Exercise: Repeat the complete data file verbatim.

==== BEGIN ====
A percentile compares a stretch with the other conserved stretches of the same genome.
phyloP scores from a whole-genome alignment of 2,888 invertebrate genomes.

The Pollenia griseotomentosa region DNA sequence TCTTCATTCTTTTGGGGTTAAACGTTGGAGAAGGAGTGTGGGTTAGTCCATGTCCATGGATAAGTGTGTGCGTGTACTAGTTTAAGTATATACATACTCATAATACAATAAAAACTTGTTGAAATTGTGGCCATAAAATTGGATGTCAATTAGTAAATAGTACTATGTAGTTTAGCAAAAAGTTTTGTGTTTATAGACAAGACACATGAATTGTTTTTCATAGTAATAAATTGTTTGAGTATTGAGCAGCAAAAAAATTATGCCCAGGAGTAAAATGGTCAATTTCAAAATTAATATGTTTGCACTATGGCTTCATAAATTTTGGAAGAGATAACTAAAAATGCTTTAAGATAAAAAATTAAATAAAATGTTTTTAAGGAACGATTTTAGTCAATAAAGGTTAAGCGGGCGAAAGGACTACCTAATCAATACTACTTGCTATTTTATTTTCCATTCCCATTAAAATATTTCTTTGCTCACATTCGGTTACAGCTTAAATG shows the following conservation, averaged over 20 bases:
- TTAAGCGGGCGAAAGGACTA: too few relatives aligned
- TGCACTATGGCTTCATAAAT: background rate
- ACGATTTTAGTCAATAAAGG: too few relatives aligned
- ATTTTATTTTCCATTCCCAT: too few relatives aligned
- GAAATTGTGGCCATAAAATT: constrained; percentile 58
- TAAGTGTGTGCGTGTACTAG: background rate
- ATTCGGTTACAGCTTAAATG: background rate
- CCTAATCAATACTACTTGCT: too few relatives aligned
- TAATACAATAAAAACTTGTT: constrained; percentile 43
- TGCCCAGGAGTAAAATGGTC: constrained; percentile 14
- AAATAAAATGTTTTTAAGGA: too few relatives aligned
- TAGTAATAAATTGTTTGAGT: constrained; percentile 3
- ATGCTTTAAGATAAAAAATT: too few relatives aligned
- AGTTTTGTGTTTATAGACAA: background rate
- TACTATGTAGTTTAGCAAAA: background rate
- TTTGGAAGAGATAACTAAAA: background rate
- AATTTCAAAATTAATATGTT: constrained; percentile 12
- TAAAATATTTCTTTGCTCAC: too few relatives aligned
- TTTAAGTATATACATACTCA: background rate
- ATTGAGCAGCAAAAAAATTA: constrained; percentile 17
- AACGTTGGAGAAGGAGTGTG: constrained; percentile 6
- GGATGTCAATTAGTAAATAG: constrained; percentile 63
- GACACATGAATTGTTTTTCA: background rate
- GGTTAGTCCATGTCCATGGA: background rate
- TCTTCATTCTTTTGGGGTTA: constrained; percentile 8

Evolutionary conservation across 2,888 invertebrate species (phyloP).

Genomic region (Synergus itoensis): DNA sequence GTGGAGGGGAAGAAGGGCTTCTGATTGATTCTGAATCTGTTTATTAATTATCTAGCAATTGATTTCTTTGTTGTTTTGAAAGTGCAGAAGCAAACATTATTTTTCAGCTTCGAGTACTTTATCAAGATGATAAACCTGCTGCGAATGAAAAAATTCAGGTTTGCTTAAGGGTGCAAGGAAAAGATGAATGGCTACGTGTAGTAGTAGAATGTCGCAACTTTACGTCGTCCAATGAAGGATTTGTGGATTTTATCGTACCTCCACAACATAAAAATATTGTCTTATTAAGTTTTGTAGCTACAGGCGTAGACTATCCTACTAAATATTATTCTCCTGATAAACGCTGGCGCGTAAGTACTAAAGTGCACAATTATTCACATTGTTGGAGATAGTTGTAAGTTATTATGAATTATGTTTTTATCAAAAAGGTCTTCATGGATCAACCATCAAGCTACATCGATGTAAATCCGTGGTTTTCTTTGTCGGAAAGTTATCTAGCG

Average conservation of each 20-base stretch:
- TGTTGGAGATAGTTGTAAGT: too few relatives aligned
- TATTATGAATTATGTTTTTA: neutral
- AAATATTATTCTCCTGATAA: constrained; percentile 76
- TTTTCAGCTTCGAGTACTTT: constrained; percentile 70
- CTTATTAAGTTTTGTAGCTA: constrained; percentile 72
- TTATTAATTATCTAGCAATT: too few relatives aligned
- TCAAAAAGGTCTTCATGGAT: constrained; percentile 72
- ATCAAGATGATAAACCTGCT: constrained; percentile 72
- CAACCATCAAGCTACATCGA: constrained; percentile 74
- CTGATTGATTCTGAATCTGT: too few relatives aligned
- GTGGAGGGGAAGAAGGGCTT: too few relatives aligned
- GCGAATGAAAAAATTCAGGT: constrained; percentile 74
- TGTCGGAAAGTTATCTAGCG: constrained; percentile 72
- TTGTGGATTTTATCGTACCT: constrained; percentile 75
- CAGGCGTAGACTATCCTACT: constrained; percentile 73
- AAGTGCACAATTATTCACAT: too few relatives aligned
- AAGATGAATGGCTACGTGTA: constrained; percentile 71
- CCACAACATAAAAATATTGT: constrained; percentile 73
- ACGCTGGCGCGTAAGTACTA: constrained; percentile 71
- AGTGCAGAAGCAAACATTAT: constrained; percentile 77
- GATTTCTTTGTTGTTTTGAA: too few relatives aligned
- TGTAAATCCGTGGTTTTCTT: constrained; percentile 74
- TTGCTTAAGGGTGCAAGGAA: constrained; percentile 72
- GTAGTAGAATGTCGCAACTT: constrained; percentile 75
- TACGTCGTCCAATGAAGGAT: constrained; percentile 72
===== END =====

A percentile compares a stretch with the other conserved stretches of the same genome.
phyloP scores from a whole-genome alignment of 2,888 invertebrate genomes.

The Pollenia griseotomentosa region DNA sequence TCTTCATTCTTTTGGGGTTAAACGTTGGAGAAGGAGTGTGGGTTAGTCCATGTCCATGGATAAGTGTGTGCGTGTACTAGTTTAAGTATATACATACTCATAATACAATAAAAACTTGTTGAAATTGTGGCCATAAAATTGGATGTCAATTAGTAAATAGTACTATGTAGTTTAGCAAAAAGTTTTGTGTTTATAGACAAGACACATGAATTGTTTTTCATAGTAATAAATTGTTTGAGTATTGAGCAGCAAAAAAATTATGCCCAGGAGTAAAATGGTCAATTTCAAAATTAATATGTTTGCACTATGGCTTCATAAATTTTGGAAGAGATAACTAAAAATGCTTTAAGATAAAAAATTAAATAAAATGTTTTTAAGGAACGATTTTAGTCAATAAAGGTTAAGCGGGCGAAAGGACTACCTAATCAATACTACTTGCTATTTTATTTTCCATTCCCATTAAAATATTTCTTTGCTCACATTCGGTTACAGCTTAAATG shows the following conservation, averaged over 20 bases:
- TTAAGCGGGCGAAAGGACTA: too few relatives aligned
- TGCACTATGGCTTCATAAAT: background rate
- ACGATTTTAGTCAATAAAGG: too few relatives aligned
- ATTTTATTTTCCATTCCCAT: too few relatives aligned
- GAAATTGTGGCCATAAAATT: constrained; percentile 58
- TAAGTGTGTGCGTGTACTAG: background rate
- ATTCGGTTACAGCTTAAATG: background rate
- CCTAATCAATACTACTTGCT: too few relatives aligned
- TAATACAATAAAAACTTGTT: constrained; percentile 43
- TGCCCAGGAGTAAAATGGTC: constrained; percentile 14
- AAATAAAATGTTTTTAAGGA: too few relatives aligned
- TAGTAATAAATTGTTTGAGT: constrained; percentile 3
- ATGCTTTAAGATAAAAAATT: too few relatives aligned
- AGTTTTGTGTTTATAGACAA: background rate
- TACTATGTAGTTTAGCAAAA: background rate
- TTTGGAAGAGATAACTAAAA: background rate
- AATTTCAAAATTAATATGTT: constrained; percentile 12
- TAAAATATTTCTTTGCTCAC: too few relatives aligned
- TTTAAGTATATACATACTCA: background rate
- ATTGAGCAGCAAAAAAATTA: constrained; percentile 17
- AACGTTGGAGAAGGAGTGTG: constrained; percentile 6
- GGATGTCAATTAGTAAATAG: constrained; percentile 63
- GACACATGAATTGTTTTTCA: background rate
- GGTTAGTCCATGTCCATGGA: background rate
- TCTTCATTCTTTTGGGGTTA: constrained; percentile 8

Evolutionary conservation across 2,888 invertebrate species (phyloP).

Genomic region (Synergus itoensis): DNA sequence GTGGAGGGGAAGAAGGGCTTCTGATTGATTCTGAATCTGTTTATTAATTATCTAGCAATTGATTTCTTTGTTGTTTTGAAAGTGCAGAAGCAAACATTATTTTTCAGCTTCGAGTACTTTATCAAGATGATAAACCTGCTGCGAATGAAAAAATTCAGGTTTGCTTAAGGGTGCAAGGAAAAGATGAATGGCTACGTGTAGTAGTAGAATGTCGCAACTTTACGTCGTCCAATGAAGGATTTGTGGATTTTATCGTACCTCCACAACATAAAAATATTGTCTTATTAAGTTTTGTAGCTACAGGCGTAGACTATCCTACTAAATATTATTCTCCTGATAAACGCTGGCGCGTAAGTACTAAAGTGCACAATTATTCACATTGTTGGAGATAGTTGTAAGTTATTATGAATTATGTTTTTATCAAAAAGGTCTTCATGGATCAACCATCAAGCTACATCGATGTAAATCCGTGGTTTTCTTTGTCGGAAAGTTATCTAGCG

Average conservation of each 20-base stretch:
- TGTTGGAGATAGTTGTAAGT: too few relatives aligned
- TATTATGAATTATGTTTTTA: neutral
- AAATATTATTCTCCTGATAA: constrained; percentile 76
- TTTTCAGCTTCGAGTACTTT: constrained; percentile 70
- CTTATTAAGTTTTGTAGCTA: constrained; percentile 72
- TTATTAATTATCTAGCAATT: too few relatives aligned
- TCAAAAAGGTCTTCATGGAT: constrained; percentile 72
- ATCAAGATGATAAACCTGCT: constrained; percentile 72
- CAACCATCAAGCTACATCGA: constrained; percentile 74
- CTGATTGATTCTGAATCTGT: too few relatives aligned
- GTGGAGGGGAAGAAGGGCTT: too few relatives aligned
- GCGAATGAAAAAATTCAGGT: constrained; percentile 74
- TGTCGGAAAGTTATCTAGCG: constrained; percentile 72
- TTGTGGATTTTATCGTACCT: constrained; percentile 75
- CAGGCGTAGACTATCCTACT: constrained; percentile 73
- AAGTGCACAATTATTCACAT: too few relatives aligned
- AAGATGAATGGCTACGTGTA: constrained; percentile 71
- CCACAACATAAAAATATTGT: constrained; percentile 73
- ACGCTGGCGCGTAAGTACTA: constrained; percentile 71
- AGTGCAGAAGCAAACATTAT: constrained; percentile 77
- GATTTCTTTGTTGTTTTGAA: too few relatives aligned
- TGTAAATCCGTGGTTTTCTT: constrained; percentile 74
- TTGCTTAAGGGTGCAAGGAA: constrained; percentile 72
- GTAGTAGAATGTCGCAACTT: constrained; percentile 75
- TACGTCGTCCAATGAAGGAT: constrained; percentile 72